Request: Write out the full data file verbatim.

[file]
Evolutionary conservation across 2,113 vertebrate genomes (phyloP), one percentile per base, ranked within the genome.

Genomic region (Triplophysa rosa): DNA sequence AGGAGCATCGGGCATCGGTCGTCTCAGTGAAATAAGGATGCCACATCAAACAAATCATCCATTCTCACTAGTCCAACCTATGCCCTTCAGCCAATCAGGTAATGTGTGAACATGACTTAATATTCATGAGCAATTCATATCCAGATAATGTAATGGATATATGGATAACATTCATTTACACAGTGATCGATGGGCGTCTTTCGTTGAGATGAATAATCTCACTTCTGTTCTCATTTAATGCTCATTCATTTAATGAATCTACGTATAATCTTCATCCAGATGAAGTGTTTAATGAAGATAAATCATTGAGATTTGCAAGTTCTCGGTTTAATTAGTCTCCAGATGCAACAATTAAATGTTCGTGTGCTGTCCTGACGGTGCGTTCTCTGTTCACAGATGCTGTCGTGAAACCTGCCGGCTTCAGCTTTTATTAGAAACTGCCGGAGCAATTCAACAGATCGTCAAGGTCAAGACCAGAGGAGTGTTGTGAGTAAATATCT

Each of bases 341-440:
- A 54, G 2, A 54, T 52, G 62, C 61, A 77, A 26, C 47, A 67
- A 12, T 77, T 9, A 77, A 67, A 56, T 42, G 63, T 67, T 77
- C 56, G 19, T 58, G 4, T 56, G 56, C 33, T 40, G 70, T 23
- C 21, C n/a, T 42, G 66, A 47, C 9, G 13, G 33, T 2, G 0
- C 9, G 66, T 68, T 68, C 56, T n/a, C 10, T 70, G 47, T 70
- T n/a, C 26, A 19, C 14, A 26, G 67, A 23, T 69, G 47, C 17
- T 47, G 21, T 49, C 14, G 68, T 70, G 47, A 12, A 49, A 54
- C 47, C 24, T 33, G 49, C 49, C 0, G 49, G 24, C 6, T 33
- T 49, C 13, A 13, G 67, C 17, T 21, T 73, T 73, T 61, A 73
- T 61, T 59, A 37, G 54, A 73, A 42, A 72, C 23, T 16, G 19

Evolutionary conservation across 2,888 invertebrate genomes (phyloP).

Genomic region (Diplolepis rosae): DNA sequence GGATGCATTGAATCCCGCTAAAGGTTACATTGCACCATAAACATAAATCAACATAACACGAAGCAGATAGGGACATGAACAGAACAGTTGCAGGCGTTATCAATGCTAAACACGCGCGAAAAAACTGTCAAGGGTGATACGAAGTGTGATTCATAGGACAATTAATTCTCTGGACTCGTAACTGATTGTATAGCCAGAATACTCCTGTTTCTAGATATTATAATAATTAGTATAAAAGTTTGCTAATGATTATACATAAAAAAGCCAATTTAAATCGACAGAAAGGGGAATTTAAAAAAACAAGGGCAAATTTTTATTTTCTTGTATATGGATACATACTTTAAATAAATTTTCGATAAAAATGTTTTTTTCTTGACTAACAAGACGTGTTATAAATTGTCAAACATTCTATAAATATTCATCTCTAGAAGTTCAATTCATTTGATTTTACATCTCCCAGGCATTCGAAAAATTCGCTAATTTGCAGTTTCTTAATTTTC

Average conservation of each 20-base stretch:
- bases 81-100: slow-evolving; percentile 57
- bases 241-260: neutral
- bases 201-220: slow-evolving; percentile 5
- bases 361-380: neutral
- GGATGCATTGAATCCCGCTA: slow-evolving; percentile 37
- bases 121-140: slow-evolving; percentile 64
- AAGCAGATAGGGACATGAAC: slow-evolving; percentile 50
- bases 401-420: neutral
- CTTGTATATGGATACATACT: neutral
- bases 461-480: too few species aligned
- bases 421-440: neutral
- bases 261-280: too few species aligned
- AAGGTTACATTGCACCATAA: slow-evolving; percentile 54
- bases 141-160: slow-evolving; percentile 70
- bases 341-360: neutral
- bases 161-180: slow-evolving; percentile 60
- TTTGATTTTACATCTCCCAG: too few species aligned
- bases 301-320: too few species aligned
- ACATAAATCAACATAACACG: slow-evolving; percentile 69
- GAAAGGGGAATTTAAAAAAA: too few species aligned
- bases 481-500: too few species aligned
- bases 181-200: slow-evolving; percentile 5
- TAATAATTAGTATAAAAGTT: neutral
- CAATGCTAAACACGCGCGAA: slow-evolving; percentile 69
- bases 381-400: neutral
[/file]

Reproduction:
Evolutionary conservation across 2,113 vertebrate genomes (phyloP), one percentile per base, ranked within the genome.

Genomic region (Triplophysa rosa): DNA sequence AGGAGCATCGGGCATCGGTCGTCTCAGTGAAATAAGGATGCCACATCAAACAAATCATCCATTCTCACTAGTCCAACCTATGCCCTTCAGCCAATCAGGTAATGTGTGAACATGACTTAATATTCATGAGCAATTCATATCCAGATAATGTAATGGATATATGGATAACATTCATTTACACAGTGATCGATGGGCGTCTTTCGTTGAGATGAATAATCTCACTTCTGTTCTCATTTAATGCTCATTCATTTAATGAATCTACGTATAATCTTCATCCAGATGAAGTGTTTAATGAAGATAAATCATTGAGATTTGCAAGTTCTCGGTTTAATTAGTCTCCAGATGCAACAATTAAATGTTCGTGTGCTGTCCTGACGGTGCGTTCTCTGTTCACAGATGCTGTCGTGAAACCTGCCGGCTTCAGCTTTTATTAGAAACTGCCGGAGCAATTCAACAGATCGTCAAGGTCAAGACCAGAGGAGTGTTGTGAGTAAATATCT

Each of bases 341-440:
- A 54, G 2, A 54, T 52, G 62, C 61, A 77, A 26, C 47, A 67
- A 12, T 77, T 9, A 77, A 67, A 56, T 42, G 63, T 67, T 77
- C 56, G 19, T 58, G 4, T 56, G 56, C 33, T 40, G 70, T 23
- C 21, C n/a, T 42, G 66, A 47, C 9, G 13, G 33, T 2, G 0
- C 9, G 66, T 68, T 68, C 56, T n/a, C 10, T 70, G 47, T 70
- T n/a, C 26, A 19, C 14, A 26, G 67, A 23, T 69, G 47, C 17
- T 47, G 21, T 49, C 14, G 68, T 70, G 47, A 12, A 49, A 54
- C 47, C 24, T 33, G 49, C 49, C 0, G 49, G 24, C 6, T 33
- T 49, C 13, A 13, G 67, C 17, T 21, T 73, T 73, T 61, A 73
- T 61, T 59, A 37, G 54, A 73, A 42, A 72, C 23, T 16, G 19

Evolutionary conservation across 2,888 invertebrate genomes (phyloP).

Genomic region (Diplolepis rosae): DNA sequence GGATGCATTGAATCCCGCTAAAGGTTACATTGCACCATAAACATAAATCAACATAACACGAAGCAGATAGGGACATGAACAGAACAGTTGCAGGCGTTATCAATGCTAAACACGCGCGAAAAAACTGTCAAGGGTGATACGAAGTGTGATTCATAGGACAATTAATTCTCTGGACTCGTAACTGATTGTATAGCCAGAATACTCCTGTTTCTAGATATTATAATAATTAGTATAAAAGTTTGCTAATGATTATACATAAAAAAGCCAATTTAAATCGACAGAAAGGGGAATTTAAAAAAACAAGGGCAAATTTTTATTTTCTTGTATATGGATACATACTTTAAATAAATTTTCGATAAAAATGTTTTTTTCTTGACTAACAAGACGTGTTATAAATTGTCAAACATTCTATAAATATTCATCTCTAGAAGTTCAATTCATTTGATTTTACATCTCCCAGGCATTCGAAAAATTCGCTAATTTGCAGTTTCTTAATTTTC

Average conservation of each 20-base stretch:
- bases 81-100: slow-evolving; percentile 57
- bases 241-260: neutral
- bases 201-220: slow-evolving; percentile 5
- bases 361-380: neutral
- GGATGCATTGAATCCCGCTA: slow-evolving; percentile 37
- bases 121-140: slow-evolving; percentile 64
- AAGCAGATAGGGACATGAAC: slow-evolving; percentile 50
- bases 401-420: neutral
- CTTGTATATGGATACATACT: neutral
- bases 461-480: too few species aligned
- bases 421-440: neutral
- bases 261-280: too few species aligned
- AAGGTTACATTGCACCATAA: slow-evolving; percentile 54
- bases 141-160: slow-evolving; percentile 70
- bases 341-360: neutral
- bases 161-180: slow-evolving; percentile 60
- TTTGATTTTACATCTCCCAG: too few species aligned
- bases 301-320: too few species aligned
- ACATAAATCAACATAACACG: slow-evolving; percentile 69
- GAAAGGGGAATTTAAAAAAA: too few species aligned
- bases 481-500: too few species aligned
- bases 181-200: slow-evolving; percentile 5
- TAATAATTAGTATAAAAGTT: neutral
- CAATGCTAAACACGCGCGAA: slow-evolving; percentile 69
- bases 381-400: neutral